James S. Friedman

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Age-related macular degeneration (AMD) is a common cause of blindness in older individuals. To accelerate the understanding of AMD biology and help design new therapies, we executed a collaborative genome-wide association study, including >17,100 advanced AMD cases and >60,000 controls of European and Asian ancestry. We identified 19 loci associated at P <(More)
The rd3 mouse is one of the oldest identified models of early-onset retinal degeneration. Using the positional candidate approach, we have identified a C-->T substitution in a novel gene, Rd3, that encodes an evolutionarily conserved protein of 195 amino acids. The rd3 mutation results in a predicted stop codon after residue 106. This change is observed in(More)
The rod photoreceptor-specific neural retina leucine zipper protein Nrl is essential for rod differentiation and plays a critical role in regulating gene expression. In the mouse retina, rods account for 97% of the photoreceptors; however, in the absence of Nrl (Nrl-/-), no rods are present and a concomitant increase in cones is observed. A functional(More)
We report mutations in the gene for topoisomerase I-binding RS protein (TOPORS) in patients with autosomal dominant retinitis pigmentosa (adRP) linked to chromosome 9p21.1 (locus RP31). A positional-cloning approach, together with the use of bioinformatics, identified TOPORS (comprising three exons and encoding a protein of 1,045 aa) as the gene responsible(More)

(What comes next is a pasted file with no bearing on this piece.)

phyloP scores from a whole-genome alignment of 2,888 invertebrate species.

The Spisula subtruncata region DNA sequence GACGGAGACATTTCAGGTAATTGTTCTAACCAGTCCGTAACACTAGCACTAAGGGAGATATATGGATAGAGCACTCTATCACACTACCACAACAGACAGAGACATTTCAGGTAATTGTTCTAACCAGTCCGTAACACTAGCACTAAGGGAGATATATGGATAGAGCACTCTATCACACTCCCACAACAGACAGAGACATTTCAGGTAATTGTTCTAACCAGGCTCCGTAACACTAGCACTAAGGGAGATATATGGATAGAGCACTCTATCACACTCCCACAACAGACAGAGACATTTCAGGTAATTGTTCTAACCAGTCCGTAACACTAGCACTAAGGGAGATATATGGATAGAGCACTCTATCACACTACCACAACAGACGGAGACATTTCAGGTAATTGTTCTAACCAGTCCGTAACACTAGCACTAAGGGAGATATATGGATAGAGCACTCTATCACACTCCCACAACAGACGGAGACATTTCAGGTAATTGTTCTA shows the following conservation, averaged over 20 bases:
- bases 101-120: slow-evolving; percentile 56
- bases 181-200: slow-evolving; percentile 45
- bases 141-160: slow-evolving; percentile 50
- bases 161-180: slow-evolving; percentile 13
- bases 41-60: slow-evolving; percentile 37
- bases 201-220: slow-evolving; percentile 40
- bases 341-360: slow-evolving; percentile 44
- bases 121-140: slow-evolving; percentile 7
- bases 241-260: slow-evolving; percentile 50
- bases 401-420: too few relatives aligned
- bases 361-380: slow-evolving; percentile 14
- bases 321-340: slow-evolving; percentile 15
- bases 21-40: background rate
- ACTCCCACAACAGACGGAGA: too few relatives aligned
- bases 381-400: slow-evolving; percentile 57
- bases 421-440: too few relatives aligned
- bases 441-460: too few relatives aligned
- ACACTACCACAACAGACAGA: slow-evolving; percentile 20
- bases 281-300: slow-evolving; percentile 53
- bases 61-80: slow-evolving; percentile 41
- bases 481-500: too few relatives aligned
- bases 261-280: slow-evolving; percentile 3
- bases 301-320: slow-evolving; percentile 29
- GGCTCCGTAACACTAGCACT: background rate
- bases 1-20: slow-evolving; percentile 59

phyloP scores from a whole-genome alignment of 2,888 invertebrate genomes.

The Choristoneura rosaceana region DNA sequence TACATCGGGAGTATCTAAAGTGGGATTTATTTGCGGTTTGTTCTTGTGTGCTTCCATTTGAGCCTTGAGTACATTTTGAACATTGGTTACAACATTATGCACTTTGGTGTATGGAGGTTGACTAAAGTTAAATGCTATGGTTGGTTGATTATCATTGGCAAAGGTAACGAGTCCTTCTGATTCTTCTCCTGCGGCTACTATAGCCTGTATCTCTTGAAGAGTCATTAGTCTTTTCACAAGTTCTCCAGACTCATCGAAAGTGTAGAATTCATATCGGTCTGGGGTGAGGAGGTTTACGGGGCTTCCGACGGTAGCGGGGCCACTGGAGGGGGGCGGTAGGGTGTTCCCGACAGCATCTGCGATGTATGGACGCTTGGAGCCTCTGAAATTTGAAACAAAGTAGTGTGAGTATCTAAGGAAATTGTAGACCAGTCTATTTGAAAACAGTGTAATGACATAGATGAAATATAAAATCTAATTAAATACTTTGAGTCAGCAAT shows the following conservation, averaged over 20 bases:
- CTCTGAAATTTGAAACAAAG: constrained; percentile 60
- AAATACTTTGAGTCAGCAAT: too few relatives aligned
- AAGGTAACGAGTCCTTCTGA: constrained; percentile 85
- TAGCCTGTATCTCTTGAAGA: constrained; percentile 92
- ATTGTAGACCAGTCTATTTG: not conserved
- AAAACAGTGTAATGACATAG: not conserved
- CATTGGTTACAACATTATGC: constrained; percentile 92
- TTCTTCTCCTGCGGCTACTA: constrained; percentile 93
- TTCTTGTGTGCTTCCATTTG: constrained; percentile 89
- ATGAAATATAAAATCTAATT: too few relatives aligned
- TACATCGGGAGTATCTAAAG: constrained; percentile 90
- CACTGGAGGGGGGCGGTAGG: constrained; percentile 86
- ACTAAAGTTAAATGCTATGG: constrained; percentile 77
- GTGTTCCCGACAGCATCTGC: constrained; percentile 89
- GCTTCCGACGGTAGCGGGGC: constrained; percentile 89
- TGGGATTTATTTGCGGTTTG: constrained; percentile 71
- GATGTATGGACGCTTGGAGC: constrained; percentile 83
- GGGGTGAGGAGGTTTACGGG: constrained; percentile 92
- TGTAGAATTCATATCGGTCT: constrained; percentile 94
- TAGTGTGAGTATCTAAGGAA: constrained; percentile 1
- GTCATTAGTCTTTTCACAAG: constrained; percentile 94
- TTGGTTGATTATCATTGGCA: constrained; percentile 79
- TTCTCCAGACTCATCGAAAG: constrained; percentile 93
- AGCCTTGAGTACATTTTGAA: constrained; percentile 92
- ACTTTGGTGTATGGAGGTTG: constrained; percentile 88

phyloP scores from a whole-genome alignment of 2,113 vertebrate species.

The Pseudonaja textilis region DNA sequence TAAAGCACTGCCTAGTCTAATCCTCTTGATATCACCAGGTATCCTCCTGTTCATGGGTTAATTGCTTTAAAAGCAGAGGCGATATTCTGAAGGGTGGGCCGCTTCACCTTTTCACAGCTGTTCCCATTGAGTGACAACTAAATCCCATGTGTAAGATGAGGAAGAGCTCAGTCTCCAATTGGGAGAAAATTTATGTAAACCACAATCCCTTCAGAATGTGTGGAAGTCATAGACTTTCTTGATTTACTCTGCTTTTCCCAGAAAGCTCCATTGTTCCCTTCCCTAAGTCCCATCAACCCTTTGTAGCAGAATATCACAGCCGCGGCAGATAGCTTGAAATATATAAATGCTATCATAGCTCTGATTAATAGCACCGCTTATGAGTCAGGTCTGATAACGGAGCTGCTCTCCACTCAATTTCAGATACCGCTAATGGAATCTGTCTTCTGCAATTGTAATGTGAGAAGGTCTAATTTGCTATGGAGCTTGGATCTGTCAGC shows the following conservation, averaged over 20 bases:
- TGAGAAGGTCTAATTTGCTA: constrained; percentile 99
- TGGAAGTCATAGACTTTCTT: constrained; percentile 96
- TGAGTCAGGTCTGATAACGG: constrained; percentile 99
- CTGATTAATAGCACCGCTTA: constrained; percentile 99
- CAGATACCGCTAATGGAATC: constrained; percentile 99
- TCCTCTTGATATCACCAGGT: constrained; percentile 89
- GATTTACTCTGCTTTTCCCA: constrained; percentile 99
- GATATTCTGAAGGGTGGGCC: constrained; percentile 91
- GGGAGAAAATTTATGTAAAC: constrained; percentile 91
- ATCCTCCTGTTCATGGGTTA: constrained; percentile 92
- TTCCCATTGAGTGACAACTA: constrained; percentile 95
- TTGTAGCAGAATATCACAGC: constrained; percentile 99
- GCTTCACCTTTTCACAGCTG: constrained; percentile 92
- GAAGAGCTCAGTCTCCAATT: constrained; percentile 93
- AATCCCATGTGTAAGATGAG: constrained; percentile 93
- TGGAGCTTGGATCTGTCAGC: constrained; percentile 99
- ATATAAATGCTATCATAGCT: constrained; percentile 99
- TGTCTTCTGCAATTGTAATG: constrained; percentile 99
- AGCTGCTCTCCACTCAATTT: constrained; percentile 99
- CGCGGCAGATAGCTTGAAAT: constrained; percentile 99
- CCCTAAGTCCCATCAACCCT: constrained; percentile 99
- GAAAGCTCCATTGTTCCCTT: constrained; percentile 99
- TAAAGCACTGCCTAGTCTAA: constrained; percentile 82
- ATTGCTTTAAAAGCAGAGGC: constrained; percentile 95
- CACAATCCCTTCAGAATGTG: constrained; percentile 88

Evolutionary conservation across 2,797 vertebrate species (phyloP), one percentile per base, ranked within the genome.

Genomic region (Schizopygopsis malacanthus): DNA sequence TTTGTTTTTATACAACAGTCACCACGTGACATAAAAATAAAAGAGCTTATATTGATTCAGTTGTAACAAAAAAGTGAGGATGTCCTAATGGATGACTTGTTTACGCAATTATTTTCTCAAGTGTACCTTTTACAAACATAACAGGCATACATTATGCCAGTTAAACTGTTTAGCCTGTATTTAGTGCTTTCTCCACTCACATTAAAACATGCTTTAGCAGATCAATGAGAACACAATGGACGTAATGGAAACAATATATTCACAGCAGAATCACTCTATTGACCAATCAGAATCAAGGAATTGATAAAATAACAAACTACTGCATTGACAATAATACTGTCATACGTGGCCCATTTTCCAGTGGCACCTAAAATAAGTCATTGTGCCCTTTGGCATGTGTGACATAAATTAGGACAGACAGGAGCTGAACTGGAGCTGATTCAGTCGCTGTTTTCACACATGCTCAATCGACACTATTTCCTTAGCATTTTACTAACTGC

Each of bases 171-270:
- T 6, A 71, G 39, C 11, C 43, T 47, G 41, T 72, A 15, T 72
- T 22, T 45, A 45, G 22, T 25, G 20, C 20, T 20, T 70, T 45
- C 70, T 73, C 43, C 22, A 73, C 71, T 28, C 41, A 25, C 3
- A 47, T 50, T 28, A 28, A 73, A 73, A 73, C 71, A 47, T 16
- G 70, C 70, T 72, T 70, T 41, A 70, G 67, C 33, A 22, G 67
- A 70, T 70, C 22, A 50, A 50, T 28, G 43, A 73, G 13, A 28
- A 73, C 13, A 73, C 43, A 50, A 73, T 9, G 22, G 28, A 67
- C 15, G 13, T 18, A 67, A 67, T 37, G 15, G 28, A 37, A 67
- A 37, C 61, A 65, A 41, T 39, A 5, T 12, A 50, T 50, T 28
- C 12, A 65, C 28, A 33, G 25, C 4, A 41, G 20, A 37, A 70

The Kelch-like (KLHL) gene family encodes a group of proteins that generally possess a BTB/POZ domain, a BACK domain, and five to six Kelch motifs. BTB domains facilitate protein binding and dimerization. The BACK domain has no known function yet is of functional importance since mutations in this domain are associated with disease. Kelch domains form a(More)
Retinal degenerative diseases, such as retinitis pigmentosa and Leber congenital amaurosis, are a leading cause of untreatable blindness with substantive impact on the quality of life of affected individuals and their families. Mouse mutants with retinal dystrophies have provided a valuable resource to discover human disease genes and helped uncover(More)
The ongoing revolution in life sciences research is producing vast amounts of genetic and proteomic sequence data. Scientists want to pose increasingly complex queries on this data, but current methods for querying biological sequences are primitive and largely procedural. This limits the ease with which complex queries can be posed, and often results in(More)
The opticin (OPTC) gene encodes a protein that is a member of the small leucine-rich repeat protein (SLRP) family. OPTC is located on chromosome 1q31-q32 within an age-related macular degeneration (AMD) susceptibility locus. We have developed an affinity-purified N-terminal anti-opticin antibody and used it to examine opticin expression in human eye(More)
NRL (neural retina leucine zipper) is a key basic motif-leucine zipper (bZIP) transcription factor, which orchestrates rod photoreceptor differentiation by activating the expression of rod-specific genes. The deletion of Nrl in mice results in functional cones that are derived from rod precursors. However, signaling pathways modulating the expression or(More)
Retinitis pigmentosa (RP) refers to a genetically heterogeneous group of progressive neurodegenerative diseases that result in dysfunction and/or death of rod and cone photoreceptors in the retina. So far, 18 genes have been identified for autosomal-dominant (ad) RP. Here, we describe an adRP locus (RP42) at chromosome 7p15 through linkage analysis in a(More)